I’ve been craving a slower pace of life for years. But to be honest, now that it’s here, it’s kind of uncomfortable. The “safer at home” orders have brought a screeching halt to life as we know it, and I’m still fumbling around trying to find my footing when it comes to making the most of my time indoors. I’m noticing that slowing down doesn’t come naturally to me; maybe it takes practice.
I’ve been looking for small ways to practice slowness in my life, and I figured the kitchen was a good place to start. The kitchen is where our family gathers each evening; it’s where the kids and I crowd into the same window to wave goodbye as my husband heads off to the hospital every morning, and it’s where I’m learning new levels of patience with my first sourdough starter. (You have to feed it every day—it’s like having a 4th child.)
So what better way to find some slowness in the kitchen than to pull out the slow cooker. I’ve always loved slow-cooker recipes for the ease they bring to my dinner routine. There’s nothing better than walking in the door after a hectic day and smelling the roast beef and gravy that’s been simmering for hours. And if there’s anything that can quiet my anxious brain during this quarantine, it’s simple, mouthwatering comfort food, like this:
How I Use My Crock-Pot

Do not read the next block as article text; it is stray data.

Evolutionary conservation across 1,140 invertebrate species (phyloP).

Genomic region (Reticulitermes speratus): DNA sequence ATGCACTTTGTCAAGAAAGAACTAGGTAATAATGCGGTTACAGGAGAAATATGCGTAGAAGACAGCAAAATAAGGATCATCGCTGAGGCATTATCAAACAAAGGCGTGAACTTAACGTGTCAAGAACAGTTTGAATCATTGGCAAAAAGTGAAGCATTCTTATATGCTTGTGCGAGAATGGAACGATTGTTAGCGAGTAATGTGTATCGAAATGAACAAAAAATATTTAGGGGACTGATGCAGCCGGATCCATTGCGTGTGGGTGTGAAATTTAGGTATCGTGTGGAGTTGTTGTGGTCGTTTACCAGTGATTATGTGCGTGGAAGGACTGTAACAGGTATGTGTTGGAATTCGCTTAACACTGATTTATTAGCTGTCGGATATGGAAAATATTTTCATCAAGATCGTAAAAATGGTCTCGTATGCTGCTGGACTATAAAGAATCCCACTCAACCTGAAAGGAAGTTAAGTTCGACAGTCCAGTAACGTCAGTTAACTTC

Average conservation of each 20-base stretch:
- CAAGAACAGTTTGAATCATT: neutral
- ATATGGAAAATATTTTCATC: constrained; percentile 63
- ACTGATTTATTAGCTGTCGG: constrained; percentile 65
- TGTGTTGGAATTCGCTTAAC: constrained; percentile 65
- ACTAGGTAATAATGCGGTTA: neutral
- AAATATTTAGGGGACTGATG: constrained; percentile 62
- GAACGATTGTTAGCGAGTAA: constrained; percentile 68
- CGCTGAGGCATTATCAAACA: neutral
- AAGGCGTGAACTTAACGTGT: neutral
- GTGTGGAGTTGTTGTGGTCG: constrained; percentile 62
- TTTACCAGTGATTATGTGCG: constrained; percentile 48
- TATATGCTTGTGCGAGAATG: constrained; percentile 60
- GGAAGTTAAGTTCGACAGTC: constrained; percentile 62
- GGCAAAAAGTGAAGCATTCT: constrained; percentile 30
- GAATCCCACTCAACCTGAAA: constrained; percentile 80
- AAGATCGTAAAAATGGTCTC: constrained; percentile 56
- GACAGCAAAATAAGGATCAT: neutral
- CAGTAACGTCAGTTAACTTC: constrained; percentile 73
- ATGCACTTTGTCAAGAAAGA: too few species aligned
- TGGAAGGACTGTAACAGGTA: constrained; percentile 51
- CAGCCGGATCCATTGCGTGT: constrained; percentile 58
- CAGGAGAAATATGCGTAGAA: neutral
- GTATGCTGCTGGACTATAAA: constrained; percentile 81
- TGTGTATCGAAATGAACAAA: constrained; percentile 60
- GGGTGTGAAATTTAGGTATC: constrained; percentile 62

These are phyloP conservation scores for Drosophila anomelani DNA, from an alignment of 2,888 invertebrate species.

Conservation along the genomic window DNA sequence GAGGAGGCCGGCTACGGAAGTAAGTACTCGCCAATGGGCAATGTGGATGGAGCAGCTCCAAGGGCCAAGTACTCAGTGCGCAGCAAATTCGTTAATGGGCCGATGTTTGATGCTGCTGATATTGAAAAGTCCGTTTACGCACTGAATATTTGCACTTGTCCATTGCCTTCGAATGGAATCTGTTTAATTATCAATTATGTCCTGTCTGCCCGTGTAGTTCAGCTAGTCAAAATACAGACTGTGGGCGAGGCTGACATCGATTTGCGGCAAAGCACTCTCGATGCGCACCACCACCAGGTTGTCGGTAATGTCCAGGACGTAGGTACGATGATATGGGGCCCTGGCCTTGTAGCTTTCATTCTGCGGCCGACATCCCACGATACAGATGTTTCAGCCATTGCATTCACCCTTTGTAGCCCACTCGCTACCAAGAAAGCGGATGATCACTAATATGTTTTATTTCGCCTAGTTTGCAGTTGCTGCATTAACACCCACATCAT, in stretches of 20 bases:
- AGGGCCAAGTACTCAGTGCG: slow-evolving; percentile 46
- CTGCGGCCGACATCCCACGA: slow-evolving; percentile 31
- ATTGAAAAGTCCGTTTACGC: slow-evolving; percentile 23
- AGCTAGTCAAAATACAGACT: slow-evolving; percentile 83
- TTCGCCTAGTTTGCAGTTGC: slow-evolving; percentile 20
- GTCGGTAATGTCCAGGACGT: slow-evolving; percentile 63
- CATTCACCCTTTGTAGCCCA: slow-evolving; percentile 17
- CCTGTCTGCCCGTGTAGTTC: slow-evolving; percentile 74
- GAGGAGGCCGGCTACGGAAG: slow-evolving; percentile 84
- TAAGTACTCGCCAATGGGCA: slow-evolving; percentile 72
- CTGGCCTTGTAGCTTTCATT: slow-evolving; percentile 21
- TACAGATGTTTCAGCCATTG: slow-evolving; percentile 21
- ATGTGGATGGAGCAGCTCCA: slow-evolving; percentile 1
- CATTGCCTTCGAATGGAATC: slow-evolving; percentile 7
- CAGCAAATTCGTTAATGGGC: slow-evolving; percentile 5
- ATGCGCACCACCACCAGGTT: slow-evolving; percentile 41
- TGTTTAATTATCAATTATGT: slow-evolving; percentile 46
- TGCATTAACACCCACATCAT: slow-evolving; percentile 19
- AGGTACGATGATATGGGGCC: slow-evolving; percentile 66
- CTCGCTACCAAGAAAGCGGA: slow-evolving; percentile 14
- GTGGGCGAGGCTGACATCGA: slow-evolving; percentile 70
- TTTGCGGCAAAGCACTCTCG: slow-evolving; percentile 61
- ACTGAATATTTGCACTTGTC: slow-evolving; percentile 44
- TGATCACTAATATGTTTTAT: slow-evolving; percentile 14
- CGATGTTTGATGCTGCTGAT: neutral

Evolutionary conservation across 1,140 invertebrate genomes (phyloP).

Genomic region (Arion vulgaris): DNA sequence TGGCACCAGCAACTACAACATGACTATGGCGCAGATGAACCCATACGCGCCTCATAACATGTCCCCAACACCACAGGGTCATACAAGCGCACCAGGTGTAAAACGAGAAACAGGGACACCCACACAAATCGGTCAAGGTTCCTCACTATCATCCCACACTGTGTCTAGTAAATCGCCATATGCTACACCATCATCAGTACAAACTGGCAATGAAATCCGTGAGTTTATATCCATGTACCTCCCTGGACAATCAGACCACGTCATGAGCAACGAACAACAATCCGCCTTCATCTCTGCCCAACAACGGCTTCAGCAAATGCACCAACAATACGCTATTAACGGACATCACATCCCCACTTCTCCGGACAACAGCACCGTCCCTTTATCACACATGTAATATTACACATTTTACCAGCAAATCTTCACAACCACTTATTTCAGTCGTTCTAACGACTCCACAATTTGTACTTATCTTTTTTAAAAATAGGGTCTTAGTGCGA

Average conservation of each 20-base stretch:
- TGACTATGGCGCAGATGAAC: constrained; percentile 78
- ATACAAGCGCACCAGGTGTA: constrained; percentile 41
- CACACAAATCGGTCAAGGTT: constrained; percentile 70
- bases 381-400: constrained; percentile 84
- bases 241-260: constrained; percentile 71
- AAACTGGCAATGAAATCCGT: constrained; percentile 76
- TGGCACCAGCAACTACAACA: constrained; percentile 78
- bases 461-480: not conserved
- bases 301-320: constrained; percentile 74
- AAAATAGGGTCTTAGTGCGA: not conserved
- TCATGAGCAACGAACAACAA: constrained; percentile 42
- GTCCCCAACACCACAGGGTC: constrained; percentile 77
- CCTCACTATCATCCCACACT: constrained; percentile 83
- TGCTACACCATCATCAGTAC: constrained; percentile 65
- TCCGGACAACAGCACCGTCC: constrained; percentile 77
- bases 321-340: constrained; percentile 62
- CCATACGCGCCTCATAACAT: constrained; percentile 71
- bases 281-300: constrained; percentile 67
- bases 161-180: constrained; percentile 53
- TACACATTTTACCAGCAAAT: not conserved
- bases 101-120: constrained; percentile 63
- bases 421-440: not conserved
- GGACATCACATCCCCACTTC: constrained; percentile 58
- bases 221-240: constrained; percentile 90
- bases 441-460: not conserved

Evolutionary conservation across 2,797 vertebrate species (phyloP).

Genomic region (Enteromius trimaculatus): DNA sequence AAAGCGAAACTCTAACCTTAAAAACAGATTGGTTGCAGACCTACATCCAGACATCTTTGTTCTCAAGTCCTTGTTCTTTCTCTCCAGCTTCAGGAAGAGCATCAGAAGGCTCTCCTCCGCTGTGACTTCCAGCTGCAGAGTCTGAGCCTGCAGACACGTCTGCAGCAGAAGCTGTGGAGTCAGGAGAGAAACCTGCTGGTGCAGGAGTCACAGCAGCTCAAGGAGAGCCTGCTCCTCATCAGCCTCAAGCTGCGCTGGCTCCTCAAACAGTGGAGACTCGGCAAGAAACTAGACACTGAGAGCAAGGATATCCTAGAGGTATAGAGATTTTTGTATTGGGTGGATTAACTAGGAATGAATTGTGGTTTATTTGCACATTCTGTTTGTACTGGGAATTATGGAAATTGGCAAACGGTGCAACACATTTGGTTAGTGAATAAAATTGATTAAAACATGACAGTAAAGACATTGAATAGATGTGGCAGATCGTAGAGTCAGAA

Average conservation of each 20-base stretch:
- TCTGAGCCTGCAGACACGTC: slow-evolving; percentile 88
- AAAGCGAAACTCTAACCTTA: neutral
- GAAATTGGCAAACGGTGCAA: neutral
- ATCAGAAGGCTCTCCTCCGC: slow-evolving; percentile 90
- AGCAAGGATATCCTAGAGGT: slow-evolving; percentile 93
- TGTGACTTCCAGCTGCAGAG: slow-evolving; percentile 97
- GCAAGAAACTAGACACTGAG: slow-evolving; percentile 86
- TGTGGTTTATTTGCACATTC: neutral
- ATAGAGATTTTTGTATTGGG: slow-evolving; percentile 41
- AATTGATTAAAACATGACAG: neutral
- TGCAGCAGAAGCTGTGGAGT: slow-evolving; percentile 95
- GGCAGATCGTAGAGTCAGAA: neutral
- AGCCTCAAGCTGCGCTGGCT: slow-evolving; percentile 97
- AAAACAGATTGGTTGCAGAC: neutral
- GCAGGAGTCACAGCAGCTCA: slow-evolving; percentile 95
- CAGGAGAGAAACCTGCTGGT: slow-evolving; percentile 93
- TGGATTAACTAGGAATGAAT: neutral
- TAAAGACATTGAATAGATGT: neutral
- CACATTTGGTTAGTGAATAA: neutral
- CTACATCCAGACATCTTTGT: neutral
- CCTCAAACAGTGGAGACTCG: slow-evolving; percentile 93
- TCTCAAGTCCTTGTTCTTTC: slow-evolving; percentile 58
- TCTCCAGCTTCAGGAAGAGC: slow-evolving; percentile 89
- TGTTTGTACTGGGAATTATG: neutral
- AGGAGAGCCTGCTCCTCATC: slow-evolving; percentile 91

When I think of slow cooker food, visions of thick stews and fall-off-the-bone ribs come to mind. While we all love a nice, hearty slow-cooked chili, I wanted to branch out from the usual dishes. Now that we’re eating every meal and snack at home, it’s a welcome change to bring some more intention to what we’re eating. Fortunately, I found a way to turn just about any recipe into a slow cooker one.
What I Learned
You Can’t Rush the Crock-Pot
I’m addicted to productivity and efficiency. Even as I was embracing an intentionally slower way of being in the kitchen, I still found myself trying to save time. I know, I thought, if I double every slow cooker recipe, we’ll have a full stock of freezer meals whenever we need them.
Depending on the size of your slow cooker, doubling the recipe could result in uneven and incomplete cooking because the pot is too full. For example, a double-batch of slow-cooker enchiladas will leave you with an overflowing slow cooker and cold food in the center of it all.
Cook on Low
I started out cooking every slow cooker meal on the high setting but that really robs you of the magic of the slow cooker. If you have the time, cook your meals on low to fill your home with the heavenly smells and fill your belly with the most tender meat and veggies possible.
Keep the Slow Cooker Clean
You want to avoid caked-on food at all costs. So, once you’re finished cooking and eating, get cleaning! Here’s the best way to clean a slow cooker. You’ll be glad you did, so you can get right back to enjoying the slowness the next day!